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Poland's Residence Permit for Parents (Non-EU)


Pytania123
25 Oct 2017 #1
Hi,

I am a non-EU, married to a Pole and living in Poland for quite a time now. I have one question, information around which is very limited - Getting your old aged parents here to live with you.

While other EU countries have clearly mentioned that the dependents - minor children, spouse, parents or anyone financially depended on the applicant- can apply for a residency, there is no such clarity on the Polish website (rule book) on the legality of residence of parents.

If anyone has done it or is aware of the law, please guide. Thanks in Advance.

P.S. I also carry a Blue Card.
DominicB - | 2,678
25 Oct 2017 #2
@Pytania123

Parents are not considered family members for purposes of family reunification, and generally have to apply independently on their own merits. You would have to speak to a qualified immigration attorney to determine which, if any, options are available to you in your particular case.
dovla
25 Oct 2017 #3
Not sure which Polish website are you referring to. Polish Act on Foreigners should be your ultimate source of information, where Article 159(3) clearly states that:

3. The following persons shall be considered a family member referred to in paragraph 1(1):
(1) a person married to a foreigner under Polish law;
(2) a minor child of a foreigner and a person married to him/her under Polish law, including an
adopted child;
(3) a minor child of a foreigner, including an adopted child, dependent on him/her, of whom the
foreigner has actual parental custody;
(4) a minor child of a person referred to in paragraph 1, including an adopted child, dependent on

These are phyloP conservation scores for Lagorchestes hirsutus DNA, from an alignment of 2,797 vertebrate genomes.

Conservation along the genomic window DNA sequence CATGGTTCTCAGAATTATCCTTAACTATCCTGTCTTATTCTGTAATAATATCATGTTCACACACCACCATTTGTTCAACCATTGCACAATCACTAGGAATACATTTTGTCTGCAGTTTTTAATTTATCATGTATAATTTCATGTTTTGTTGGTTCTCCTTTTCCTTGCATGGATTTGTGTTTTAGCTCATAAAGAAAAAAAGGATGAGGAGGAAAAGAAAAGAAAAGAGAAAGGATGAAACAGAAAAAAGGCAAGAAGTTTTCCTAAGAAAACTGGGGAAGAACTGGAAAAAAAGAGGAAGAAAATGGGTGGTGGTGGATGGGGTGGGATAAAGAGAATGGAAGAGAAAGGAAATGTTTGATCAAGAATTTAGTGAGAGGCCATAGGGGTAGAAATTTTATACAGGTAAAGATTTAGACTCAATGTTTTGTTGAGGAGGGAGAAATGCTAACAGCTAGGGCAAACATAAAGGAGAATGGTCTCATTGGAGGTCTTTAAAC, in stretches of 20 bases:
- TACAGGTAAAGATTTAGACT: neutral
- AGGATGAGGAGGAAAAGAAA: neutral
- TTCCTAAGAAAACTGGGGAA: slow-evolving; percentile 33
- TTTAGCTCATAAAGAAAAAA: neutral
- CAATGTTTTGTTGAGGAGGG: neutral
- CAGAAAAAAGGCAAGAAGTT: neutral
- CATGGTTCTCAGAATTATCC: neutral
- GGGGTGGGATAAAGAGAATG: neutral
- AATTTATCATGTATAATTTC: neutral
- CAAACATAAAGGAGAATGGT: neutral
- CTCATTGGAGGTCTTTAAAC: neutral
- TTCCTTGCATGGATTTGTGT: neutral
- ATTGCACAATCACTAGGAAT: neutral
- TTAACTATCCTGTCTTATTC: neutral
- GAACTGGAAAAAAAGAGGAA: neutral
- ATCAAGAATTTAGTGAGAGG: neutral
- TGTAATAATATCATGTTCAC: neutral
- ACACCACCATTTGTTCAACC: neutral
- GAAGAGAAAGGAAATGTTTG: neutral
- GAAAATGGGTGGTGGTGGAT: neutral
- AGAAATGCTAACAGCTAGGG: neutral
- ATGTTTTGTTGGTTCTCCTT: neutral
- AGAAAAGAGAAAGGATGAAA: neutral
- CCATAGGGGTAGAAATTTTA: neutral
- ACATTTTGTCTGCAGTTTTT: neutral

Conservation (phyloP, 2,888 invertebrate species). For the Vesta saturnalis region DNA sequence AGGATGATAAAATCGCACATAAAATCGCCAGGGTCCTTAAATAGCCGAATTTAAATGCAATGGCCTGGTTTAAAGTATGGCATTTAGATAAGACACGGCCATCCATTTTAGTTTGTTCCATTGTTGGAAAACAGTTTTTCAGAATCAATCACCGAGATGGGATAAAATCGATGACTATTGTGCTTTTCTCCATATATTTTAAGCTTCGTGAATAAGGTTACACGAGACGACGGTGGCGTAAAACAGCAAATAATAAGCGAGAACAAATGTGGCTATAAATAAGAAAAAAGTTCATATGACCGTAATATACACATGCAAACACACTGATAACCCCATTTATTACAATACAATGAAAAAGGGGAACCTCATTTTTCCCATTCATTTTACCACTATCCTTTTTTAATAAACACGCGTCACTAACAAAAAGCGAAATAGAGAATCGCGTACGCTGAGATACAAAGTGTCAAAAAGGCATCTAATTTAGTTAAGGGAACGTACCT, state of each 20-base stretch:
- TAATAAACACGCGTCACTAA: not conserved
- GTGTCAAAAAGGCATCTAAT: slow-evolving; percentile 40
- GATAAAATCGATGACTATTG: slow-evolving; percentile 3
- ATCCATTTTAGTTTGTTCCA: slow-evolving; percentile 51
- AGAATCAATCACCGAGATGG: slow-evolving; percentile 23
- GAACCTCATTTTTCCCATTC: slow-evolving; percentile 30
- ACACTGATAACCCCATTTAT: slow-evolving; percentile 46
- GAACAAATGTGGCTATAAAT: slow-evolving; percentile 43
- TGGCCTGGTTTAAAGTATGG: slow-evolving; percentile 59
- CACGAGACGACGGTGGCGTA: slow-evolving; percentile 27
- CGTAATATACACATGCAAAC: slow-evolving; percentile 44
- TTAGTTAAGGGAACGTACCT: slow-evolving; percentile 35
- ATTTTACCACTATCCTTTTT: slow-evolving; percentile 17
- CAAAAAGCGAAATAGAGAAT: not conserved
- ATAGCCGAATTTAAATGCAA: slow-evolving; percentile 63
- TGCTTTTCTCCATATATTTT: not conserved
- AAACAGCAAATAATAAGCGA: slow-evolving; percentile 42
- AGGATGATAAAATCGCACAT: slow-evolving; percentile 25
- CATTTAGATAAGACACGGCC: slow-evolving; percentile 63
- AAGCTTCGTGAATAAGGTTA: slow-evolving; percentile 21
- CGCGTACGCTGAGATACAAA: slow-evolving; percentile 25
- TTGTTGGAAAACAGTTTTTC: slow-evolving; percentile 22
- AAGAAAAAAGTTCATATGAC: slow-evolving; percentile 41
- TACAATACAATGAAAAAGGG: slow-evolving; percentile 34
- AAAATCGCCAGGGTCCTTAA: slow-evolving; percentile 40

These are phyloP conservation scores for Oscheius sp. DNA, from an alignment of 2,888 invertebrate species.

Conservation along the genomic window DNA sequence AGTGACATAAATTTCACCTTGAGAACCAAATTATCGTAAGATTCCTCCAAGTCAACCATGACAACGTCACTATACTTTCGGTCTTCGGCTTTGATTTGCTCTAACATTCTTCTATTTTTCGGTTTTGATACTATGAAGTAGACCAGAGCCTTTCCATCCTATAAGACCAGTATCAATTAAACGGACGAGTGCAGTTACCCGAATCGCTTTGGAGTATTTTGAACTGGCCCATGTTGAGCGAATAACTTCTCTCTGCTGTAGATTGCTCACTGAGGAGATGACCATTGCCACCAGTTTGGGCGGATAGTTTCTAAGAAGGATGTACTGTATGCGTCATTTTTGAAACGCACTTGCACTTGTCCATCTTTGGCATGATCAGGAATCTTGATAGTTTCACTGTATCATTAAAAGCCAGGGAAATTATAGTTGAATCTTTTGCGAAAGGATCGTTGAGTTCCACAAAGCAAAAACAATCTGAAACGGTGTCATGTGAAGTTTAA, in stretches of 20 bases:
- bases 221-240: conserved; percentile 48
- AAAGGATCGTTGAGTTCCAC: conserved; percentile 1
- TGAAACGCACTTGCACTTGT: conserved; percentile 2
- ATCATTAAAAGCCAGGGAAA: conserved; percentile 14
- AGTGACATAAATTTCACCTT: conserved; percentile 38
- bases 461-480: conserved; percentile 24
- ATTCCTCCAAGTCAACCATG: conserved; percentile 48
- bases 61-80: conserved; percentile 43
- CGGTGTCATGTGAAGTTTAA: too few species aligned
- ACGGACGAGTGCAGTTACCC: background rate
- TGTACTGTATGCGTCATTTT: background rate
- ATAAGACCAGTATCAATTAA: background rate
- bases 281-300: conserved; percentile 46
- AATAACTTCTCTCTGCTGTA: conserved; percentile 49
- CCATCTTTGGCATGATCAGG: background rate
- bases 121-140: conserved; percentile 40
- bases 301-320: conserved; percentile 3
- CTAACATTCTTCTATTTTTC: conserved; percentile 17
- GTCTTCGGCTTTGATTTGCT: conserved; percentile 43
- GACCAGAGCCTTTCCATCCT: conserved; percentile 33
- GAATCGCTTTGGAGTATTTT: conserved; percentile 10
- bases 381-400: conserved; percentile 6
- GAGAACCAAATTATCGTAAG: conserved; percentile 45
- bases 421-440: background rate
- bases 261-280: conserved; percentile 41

him/her, of whom he/she has actual parental custody.
OP Pytania123
26 Oct 2017 #4
@dovla
Exactly my concern.
While the other member states allow the parents to be included under the family reunification, Polish law seems to not include them and restricts itself to the nuclear family concept.

Anyway, thanks for the clarification. I should focus on visitor's visa in this case.
dovla
26 Oct 2017 #5
In what other countries? In Germany for example, it is not allowed, except is special circumstances ("if necessary in order to avoid particular hardship").
DominicB - | 2,678
26 Oct 2017 #6
While the other member states allow the parents to be included under the family reunification

I don't think any EU member states allow parents of adult EU residents to be reunited except under the most extraordinary of circumstances, generally to help support a minor child.

I should focus on visitor's visa in this case.

Your parents would have to get that visa on their own merits. Since they are destitute (dependent on you for income), they will have a hard time convincing a consul that they have the means to support themselves during their stay. If you sponsor them, then they will not be able to stay longer than the length of the visa. They would not be allowed to seek work or apply for residency, as that would violate the terms of the visa. In any case, it is going to be virtually impossible to prove to the consul that they intend to leave the country when their visas expire, as they clearly have no intention to do so.

The reason you find so little about it on the internet is that what you are trying to do is next to impossible.
dovla
26 Oct 2017 #7
Getting a visitors visa for your parents is not "next to impossible". It is actually quite straightforward. With a formal invitation letter certified at urzad wojewodzki, you take not only the responsibility for your parents' subsistence, but also for their visa overstay and possible deportation. They do not get visa "on their own merits", but because you vouch for them. If you invite them for some reasonable period, even without any special reason ("I want to spend some time with my parents"), they should have no problem getting visas. But if consular officer feels that you are trying to misuse visitor's visa to get them to live in Poland - you have a problem.
DominicB - | 2,678
26 Oct 2017 #8
Getting a visitors visa for your parents is not "next to impossible".

I was talking about getting them residency.

As for the visitor visa, that will be very difficult, too. Sponsorship or not, the parents will have to convince the consul that they will return home when their visa expires. That's going to be very difficult to do if they are dependent on their child for support. This proves that their ties to Poland are stronger than their ties to their home country. Sponsorship does not guarantee that a visa will be granted.


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